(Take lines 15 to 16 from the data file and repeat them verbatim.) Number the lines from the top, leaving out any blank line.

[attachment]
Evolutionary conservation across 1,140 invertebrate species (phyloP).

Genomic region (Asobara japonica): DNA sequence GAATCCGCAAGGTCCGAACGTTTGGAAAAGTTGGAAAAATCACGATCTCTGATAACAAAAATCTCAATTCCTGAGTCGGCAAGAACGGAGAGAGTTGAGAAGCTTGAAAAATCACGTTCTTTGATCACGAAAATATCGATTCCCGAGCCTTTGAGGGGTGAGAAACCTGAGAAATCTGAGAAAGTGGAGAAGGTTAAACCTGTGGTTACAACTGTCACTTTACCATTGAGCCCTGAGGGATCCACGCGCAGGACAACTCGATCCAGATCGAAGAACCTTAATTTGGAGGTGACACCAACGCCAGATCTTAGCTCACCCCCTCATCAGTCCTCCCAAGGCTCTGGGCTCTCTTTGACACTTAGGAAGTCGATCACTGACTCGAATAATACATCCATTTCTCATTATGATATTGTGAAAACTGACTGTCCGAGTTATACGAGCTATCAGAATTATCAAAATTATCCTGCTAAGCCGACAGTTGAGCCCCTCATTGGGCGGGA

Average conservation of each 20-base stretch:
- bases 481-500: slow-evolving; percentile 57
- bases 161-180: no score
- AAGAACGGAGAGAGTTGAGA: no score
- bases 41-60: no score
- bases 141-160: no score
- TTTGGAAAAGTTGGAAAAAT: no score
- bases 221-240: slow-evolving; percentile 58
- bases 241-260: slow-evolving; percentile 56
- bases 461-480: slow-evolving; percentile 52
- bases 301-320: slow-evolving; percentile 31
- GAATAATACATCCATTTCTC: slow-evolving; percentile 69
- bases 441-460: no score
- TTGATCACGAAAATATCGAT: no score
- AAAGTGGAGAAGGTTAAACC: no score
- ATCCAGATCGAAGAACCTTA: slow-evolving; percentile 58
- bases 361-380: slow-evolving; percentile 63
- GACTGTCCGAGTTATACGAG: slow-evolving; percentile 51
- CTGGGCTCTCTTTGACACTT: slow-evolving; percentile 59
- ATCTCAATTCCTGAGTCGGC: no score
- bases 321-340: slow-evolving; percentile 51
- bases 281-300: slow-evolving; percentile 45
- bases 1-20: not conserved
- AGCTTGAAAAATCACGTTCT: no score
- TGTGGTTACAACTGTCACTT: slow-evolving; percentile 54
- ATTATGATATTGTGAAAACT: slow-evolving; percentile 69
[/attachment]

- bases 441-460: no score
- TTGATCACGAAAATATCGAT: no score